pic 6044
Taylor High School, ca.1900, Taylor, Texas

pic 8214
Don Hill with
cap & sweater

pic 6045

Taylor High School Baseball Team, Taylor, Texas, ca.1917, l-r: Robert Burnett, Patrick O'Donnell, Herschel Gray, Ben Walker, John Spegel, Richard Rush, Albert Braun, Howard Dodd, Walter Schelnik, Bob Spiegel, Joe O'Brien, Libe Fullerton, Earl Duce

pic 6046
Taylor High School Football Team 1915, back l-r: J. Thomas Hutto, Steve Achinson, George Luhn, George Helms, Clarence Ploeger, Robert Briggs, William Goff, middle l-r: Sprowl [mascot], Herbert Patterson, Tommy Slack, Vernon Adams, Lawrence Montor, bottom l-r: Clarence Sitman, Lem Bergstrom, Leonard Johnson [Capt.], Gordon
Talley, Vernon McConnell.

pic 6047
Alliance of Hispanic Baseball Team, ca. 1930. back l-r: Angel Amesquita, Paul Castro, Paul Almazan, Petronelio Garcia, Arnulfo Salinas, Front
l-r: Frank Contreas, Manuel Cabral, Larry Garcia, and Felipe Amesquita.

pic 6048
Alamo [Mexican] School, 702 Sturgis, Parents & Pupils, segregated school,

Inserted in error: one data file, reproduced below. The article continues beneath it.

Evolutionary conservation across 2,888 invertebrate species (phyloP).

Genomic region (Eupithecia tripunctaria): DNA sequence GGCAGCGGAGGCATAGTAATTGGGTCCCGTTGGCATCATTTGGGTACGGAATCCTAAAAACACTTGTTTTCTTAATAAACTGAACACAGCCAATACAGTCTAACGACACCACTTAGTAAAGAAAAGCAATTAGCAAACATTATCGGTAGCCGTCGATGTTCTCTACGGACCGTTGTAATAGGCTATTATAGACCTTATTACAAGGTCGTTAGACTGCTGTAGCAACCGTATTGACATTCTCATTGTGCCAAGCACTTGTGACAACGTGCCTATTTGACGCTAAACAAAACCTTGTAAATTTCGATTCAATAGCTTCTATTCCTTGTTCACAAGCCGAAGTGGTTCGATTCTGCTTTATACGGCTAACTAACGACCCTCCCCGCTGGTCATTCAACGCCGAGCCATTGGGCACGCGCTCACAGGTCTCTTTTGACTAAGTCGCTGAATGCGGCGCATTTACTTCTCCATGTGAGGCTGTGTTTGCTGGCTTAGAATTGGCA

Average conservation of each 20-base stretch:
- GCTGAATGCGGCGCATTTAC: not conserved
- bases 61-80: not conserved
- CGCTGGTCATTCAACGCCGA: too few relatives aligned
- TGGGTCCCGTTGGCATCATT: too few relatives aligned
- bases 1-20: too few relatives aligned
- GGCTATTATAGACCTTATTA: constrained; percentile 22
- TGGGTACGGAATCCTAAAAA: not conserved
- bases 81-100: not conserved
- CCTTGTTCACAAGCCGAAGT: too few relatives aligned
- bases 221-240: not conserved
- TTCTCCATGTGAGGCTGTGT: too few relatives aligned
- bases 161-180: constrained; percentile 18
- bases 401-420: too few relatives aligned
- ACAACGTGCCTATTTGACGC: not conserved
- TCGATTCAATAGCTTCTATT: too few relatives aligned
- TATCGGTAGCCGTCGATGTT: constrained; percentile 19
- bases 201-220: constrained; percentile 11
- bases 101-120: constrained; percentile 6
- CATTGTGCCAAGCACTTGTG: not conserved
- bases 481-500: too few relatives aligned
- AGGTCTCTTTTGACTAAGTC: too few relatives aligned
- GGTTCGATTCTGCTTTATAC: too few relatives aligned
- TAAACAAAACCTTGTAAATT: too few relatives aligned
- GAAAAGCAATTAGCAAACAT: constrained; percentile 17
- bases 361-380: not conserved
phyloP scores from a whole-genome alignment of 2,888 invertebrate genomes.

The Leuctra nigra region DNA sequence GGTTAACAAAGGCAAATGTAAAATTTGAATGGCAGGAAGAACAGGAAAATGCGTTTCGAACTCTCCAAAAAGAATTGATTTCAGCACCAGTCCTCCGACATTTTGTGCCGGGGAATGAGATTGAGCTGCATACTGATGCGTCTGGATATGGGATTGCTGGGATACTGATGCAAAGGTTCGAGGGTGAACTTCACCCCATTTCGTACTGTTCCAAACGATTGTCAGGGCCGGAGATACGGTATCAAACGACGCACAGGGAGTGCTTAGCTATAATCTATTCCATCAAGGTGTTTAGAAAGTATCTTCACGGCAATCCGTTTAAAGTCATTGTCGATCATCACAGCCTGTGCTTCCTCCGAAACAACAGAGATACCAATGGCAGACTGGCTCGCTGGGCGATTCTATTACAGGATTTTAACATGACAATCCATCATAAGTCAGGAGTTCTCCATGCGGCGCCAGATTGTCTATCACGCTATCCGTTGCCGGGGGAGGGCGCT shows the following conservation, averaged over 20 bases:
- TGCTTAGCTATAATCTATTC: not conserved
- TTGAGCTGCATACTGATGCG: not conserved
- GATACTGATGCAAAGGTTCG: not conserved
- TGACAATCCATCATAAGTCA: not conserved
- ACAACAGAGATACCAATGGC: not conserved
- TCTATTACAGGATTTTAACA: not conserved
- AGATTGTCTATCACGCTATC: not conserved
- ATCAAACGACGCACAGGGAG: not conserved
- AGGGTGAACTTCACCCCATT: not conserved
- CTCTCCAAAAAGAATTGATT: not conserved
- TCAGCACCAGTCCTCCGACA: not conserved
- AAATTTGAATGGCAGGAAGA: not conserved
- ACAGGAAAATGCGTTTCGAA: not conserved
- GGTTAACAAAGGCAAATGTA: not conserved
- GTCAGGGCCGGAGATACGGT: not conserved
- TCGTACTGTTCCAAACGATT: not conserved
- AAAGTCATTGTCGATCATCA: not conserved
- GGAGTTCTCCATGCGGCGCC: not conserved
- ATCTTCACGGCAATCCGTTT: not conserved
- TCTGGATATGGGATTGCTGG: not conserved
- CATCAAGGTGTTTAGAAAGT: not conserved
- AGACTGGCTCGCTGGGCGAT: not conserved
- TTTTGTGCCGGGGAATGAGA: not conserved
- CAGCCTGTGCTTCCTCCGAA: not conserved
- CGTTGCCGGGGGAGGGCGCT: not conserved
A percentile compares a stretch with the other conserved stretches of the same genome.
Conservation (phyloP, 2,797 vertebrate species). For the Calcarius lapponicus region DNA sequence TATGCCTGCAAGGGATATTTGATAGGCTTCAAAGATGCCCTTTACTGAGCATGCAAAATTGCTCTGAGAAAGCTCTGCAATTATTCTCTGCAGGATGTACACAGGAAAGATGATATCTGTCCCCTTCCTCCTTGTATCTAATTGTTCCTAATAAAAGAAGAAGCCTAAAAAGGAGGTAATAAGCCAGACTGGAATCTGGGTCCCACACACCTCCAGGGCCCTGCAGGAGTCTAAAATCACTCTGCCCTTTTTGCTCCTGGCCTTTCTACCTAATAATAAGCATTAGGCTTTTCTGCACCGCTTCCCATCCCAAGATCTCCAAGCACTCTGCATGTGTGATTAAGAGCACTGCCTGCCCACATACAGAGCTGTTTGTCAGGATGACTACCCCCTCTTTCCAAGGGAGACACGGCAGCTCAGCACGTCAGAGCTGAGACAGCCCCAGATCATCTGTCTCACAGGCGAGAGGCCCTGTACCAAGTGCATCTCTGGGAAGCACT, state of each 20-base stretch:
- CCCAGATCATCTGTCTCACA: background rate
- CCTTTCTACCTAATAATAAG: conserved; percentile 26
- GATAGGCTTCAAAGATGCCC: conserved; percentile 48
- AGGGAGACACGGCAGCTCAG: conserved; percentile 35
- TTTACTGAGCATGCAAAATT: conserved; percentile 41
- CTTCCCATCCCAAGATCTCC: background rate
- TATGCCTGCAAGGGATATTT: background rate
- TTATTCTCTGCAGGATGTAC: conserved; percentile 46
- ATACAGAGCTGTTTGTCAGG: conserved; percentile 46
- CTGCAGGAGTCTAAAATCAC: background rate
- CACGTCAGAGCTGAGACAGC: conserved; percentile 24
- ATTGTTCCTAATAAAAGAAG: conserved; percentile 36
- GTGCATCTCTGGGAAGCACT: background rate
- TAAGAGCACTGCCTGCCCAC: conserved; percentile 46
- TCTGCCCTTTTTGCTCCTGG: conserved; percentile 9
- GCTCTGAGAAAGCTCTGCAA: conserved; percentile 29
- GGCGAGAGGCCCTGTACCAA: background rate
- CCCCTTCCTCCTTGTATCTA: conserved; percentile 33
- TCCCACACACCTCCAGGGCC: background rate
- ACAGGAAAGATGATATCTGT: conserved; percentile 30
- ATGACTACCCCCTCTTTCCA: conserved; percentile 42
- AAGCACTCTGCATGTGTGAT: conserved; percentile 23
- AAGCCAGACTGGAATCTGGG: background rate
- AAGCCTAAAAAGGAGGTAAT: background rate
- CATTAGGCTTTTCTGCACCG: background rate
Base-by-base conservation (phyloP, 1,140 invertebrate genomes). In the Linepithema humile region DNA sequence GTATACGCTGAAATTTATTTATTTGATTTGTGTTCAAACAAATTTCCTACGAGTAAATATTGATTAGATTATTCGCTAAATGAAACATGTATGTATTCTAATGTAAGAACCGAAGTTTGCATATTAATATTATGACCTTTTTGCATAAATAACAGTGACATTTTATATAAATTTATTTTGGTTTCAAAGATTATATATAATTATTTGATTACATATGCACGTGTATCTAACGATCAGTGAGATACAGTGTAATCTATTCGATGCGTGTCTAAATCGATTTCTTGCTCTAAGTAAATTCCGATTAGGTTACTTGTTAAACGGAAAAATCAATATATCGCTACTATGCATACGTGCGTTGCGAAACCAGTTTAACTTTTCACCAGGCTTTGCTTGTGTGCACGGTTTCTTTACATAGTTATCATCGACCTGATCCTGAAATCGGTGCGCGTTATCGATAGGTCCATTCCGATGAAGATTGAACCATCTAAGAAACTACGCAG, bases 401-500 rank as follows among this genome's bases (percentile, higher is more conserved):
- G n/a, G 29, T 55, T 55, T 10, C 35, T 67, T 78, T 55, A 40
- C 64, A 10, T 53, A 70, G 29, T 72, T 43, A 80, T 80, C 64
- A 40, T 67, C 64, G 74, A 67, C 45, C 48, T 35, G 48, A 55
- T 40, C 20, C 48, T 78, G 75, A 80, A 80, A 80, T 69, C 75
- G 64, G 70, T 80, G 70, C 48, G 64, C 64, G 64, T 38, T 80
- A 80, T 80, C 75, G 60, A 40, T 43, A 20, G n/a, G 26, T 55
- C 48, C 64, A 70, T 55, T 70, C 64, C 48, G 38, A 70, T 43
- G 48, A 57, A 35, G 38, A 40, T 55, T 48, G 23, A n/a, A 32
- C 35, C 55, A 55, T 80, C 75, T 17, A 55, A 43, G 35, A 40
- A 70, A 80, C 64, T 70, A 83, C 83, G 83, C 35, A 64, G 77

Taylor, Texas ca. 1939.

pic 8210
Lorraine Castro Camacho & Daughter Lorraine in Snow in 1942

pic 6101
Boys Team-Pet Brown Wrestling Club, Taylor, Texas ca. 1920 Photographer "The Brills",front row l-r: Henry Moehnke, Verner Rydell [age 13], far right Gunnar Rydell [age 16], 2nd row center: Joe Mikolik, Eric Roose [age 20], Mason, Charley Ryan, Wm. Dolan,  James Davis, "Cowboy" Brinkmeyer

pic 8146
505 Washburn, Carl Grau, Anna Becker Grau, Fritz Grau,
Louise Grau, Willie Grau, 2-cylinder Buick, 2nd automobile owned in Taylor,

pic 8147
Family, Taylor Public Library Collection

pic 8181
Jose & Dolores
Castro Family

pic 8180
Tenant Farm Family, Land Owner was Britt Family, from Camacho Collection

pic 8213
Otis Hatch and wife Ora Lee & Children

pic 8182
Helen Fuentes Castro 1889-1977, Taylor, Texas

pic 8184A
Helen & Baby Daughter Josefita Series, 1906-1907

pic 8190
Carlota Fuentes/Salazar Family, Mother's Day 1948

pic 8209
Daniel Camacho & Lorraine Castro Wedding Party